SOUTH COAST — The 2020 Point in Time Count is gearing up to start and will be mostly digital to help capture an easier, more accurate picture of the homeless population today.
“We are using an app that is specific to the PIT Count,” said Margaret Bartholomew, director of program development and integration for Oregon Coast Community Action, an anti-poverty agency for Coos and Curry counties. “This app will drastically reduce any chances of error of bad entry.”
This app will be used by volunteers helping with this year’s count across the southern Oregon coast with a feature that will help pinpoint a specific location. However, that feature can be turned off if folks aren’t comfortable providing that piece of information.
“We will have paper as well, but it will be largely electronic which should help speed up some of the process,” said Tara Johnson, executive director at the Nancy Devereux Center, which helps feed and connect local homeless to services. “I’m excited not just having tables at the Center, but the fact that it is electronic and hopefully we can find more people we haven’t been able to count previously."
Johnson added that sometimes volunteers and participants have struggled knowing which question to answer next based on the answer to a previous question, but that the app will follow the prompts to jump to whichever section is required.
“It should help close some of those moments of having to decide where to go next because the app will drive the question process,” Johnson said.
The app will allow for ORCCA to see real-time data as it comes in.
“It will be raw data, but means we will have data out very soon after the count,” Bartholomew said.
A press release from ORCCA explained that the count is a “federally required event performed by every county in the state and across the country.
“It takes place during the last 10 days in January with the assumption that if you have a home to go to you will be there to avoid extreme weather,” the release said. “The PIT is a count of all unsheltered and sheltered individuals and families experiencing homelessness. It is vital to assessing need and leveraging resources to prevent and minimize homelessness in Oregon. This information is collected and used year-round by planning groups, policy makers on local, state and federal levels to inform work on homelessness.”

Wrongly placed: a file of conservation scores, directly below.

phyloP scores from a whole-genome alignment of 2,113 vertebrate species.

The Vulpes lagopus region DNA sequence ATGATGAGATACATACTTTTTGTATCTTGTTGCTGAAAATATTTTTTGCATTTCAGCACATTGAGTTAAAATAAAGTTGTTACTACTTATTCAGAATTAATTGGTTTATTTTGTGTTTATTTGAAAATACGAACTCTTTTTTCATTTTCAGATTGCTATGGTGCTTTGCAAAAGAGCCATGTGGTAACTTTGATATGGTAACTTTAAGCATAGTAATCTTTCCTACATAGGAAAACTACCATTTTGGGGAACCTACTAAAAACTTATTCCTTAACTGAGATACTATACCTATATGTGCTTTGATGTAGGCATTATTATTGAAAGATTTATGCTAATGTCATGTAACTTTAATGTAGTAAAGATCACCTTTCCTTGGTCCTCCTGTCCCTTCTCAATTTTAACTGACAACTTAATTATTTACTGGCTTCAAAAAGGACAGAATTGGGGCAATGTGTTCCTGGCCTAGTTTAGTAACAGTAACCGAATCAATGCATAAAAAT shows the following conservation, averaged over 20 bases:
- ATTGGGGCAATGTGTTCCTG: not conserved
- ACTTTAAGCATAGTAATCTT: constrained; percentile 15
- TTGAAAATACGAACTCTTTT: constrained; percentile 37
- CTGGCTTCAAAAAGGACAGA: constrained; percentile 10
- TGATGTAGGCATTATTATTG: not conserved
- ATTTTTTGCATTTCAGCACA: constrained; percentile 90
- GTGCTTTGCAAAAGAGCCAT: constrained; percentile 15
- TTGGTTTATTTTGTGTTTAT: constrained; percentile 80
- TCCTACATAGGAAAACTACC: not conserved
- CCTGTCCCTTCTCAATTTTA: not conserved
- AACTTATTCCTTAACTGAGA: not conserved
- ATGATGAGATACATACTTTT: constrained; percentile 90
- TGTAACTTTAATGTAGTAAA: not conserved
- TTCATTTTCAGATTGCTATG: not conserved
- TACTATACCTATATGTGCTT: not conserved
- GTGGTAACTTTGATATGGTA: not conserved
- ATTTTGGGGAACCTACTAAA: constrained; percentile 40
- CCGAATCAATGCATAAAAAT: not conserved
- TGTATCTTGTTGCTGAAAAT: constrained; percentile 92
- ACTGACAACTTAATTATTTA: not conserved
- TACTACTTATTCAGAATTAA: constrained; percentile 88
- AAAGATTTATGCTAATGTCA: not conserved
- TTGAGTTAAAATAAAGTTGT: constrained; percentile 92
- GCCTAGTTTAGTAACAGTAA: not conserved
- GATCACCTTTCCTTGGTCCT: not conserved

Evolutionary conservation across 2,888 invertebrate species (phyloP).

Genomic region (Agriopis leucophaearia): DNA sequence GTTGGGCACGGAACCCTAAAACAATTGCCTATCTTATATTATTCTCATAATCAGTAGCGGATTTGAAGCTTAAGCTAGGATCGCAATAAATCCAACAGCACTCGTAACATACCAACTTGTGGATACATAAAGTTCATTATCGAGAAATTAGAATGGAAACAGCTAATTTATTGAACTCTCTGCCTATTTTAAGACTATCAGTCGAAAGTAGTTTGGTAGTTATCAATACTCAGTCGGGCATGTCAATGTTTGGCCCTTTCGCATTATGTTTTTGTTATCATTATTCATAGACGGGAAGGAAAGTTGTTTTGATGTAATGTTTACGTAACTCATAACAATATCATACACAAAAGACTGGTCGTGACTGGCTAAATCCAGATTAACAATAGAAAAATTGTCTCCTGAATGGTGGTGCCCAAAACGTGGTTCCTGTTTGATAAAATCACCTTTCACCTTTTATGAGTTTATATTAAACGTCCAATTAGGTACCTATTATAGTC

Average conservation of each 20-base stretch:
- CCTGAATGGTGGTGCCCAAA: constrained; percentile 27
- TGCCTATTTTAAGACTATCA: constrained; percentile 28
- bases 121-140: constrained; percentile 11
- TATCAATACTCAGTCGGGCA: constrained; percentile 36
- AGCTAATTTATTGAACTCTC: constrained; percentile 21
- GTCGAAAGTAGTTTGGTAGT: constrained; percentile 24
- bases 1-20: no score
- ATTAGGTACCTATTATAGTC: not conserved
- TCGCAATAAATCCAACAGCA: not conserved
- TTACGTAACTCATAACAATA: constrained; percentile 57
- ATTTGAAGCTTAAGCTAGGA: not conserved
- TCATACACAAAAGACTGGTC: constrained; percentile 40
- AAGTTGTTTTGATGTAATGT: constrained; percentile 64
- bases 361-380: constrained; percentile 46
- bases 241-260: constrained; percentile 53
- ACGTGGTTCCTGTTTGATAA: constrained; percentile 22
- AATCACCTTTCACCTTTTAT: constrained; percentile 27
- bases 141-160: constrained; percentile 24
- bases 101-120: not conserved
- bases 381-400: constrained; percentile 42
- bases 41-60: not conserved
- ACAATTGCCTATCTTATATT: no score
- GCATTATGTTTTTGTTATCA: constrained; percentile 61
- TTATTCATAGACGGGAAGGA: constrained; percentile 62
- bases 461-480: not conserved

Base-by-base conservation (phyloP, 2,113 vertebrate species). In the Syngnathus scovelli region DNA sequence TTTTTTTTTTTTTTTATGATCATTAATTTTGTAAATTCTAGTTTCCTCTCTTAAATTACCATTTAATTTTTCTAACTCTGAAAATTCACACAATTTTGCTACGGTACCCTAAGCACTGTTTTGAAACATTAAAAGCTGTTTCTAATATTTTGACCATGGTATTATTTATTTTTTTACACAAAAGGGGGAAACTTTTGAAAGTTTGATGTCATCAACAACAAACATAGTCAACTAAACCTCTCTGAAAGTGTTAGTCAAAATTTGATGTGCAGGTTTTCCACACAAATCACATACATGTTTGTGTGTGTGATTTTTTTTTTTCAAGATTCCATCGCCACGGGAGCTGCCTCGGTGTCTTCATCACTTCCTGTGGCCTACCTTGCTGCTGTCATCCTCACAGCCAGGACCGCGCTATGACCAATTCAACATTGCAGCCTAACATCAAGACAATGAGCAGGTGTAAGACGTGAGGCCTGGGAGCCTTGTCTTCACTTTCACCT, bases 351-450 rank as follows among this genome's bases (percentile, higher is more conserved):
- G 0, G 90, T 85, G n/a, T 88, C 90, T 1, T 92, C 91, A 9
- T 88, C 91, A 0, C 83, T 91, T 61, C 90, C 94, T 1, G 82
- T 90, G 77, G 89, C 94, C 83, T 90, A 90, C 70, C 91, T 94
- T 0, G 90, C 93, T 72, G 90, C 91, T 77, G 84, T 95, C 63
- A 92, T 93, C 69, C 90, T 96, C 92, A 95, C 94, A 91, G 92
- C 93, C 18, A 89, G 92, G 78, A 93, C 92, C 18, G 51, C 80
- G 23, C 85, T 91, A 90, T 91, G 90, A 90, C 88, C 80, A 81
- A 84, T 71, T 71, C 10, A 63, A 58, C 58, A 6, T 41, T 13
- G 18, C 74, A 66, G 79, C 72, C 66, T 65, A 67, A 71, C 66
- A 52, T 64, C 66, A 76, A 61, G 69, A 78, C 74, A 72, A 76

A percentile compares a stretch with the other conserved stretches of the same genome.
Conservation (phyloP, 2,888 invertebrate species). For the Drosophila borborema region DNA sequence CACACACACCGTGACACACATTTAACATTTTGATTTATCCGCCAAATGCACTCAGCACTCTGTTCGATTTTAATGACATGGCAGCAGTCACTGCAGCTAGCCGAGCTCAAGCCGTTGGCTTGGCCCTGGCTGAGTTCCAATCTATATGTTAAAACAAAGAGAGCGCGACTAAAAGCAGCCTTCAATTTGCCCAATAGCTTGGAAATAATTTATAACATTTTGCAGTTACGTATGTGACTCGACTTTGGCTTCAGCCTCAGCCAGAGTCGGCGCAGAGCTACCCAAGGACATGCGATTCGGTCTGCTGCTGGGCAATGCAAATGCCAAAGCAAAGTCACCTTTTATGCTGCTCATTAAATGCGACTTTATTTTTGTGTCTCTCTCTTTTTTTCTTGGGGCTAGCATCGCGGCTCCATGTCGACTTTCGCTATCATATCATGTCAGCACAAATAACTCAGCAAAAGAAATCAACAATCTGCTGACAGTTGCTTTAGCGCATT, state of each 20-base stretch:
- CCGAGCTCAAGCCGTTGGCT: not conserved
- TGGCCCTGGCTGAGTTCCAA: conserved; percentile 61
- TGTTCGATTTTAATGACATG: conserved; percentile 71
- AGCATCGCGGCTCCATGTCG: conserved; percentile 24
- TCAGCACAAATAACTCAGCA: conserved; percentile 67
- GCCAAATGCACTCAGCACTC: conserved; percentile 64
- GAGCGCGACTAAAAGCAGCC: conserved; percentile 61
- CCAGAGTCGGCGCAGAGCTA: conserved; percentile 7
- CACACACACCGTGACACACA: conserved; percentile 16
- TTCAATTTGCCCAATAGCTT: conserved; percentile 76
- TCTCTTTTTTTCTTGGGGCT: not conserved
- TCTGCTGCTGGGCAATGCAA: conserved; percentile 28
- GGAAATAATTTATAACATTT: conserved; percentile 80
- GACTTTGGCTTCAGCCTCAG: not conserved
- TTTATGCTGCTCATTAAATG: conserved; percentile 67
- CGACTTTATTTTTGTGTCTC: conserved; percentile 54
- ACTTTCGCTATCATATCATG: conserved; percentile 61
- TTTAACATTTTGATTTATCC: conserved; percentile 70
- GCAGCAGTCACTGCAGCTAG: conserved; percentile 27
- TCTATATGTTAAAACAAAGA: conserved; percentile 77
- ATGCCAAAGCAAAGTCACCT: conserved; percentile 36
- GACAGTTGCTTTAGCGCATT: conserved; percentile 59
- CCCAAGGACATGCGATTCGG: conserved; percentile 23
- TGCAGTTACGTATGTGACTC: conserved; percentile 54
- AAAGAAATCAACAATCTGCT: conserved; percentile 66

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Because last year’s count captured what was believed to be a fairly accurate snapshot of the homeless issue in the area, Bartholomew said this year’s methodology will remain the same. The only change, aside from the app, will be a table set up at Mingus Park in Coos Bay.
“We have tried that location in the past, but are trying there again,” she said.
Over the years, the count has mapped an increase in the homeless population on the South Coast, which resulted in additional anti-poverty funding across the state but mostly “in our community,” the release said.
“This additional funding has supported projects such as the opening of the College Park Family Warming Center, capacity building at THE House and SAFE Project, extended operations of the Devereaux Warming Center, Curry Homeless Coalition’s work with community collaboration, and much more,” the release said.
Last year, the PIT Count had 75 volunteers while the previous year saw almost 100 volunteers. Bartholomew hopes to get as many volunteers as possible, which “makes a huge difference in how many people we can get in contact with,” she said.
The 2020 count is starting on Jan. 22 in Port Orford, moving to the North Bend, Coos Bay and Powers areas on Jan. 29, the Coquille, Gold Beach and Brookings areas on Jan. 28, and then Myrtle Point and Bandon on Jan. 30.
“We’re spreading it out more this year,” Bartholomew said. “We find it most effective when we’re focused on the individual communities …. Every town deserves equal attention.”
She added that 2020 is also a census year, but that the PIT Count does not replace the census for people experiencing homelessness.
To become a PIT Count volunteer, visit www.orcca.us or call Brooke Matthews at 541 435 7746.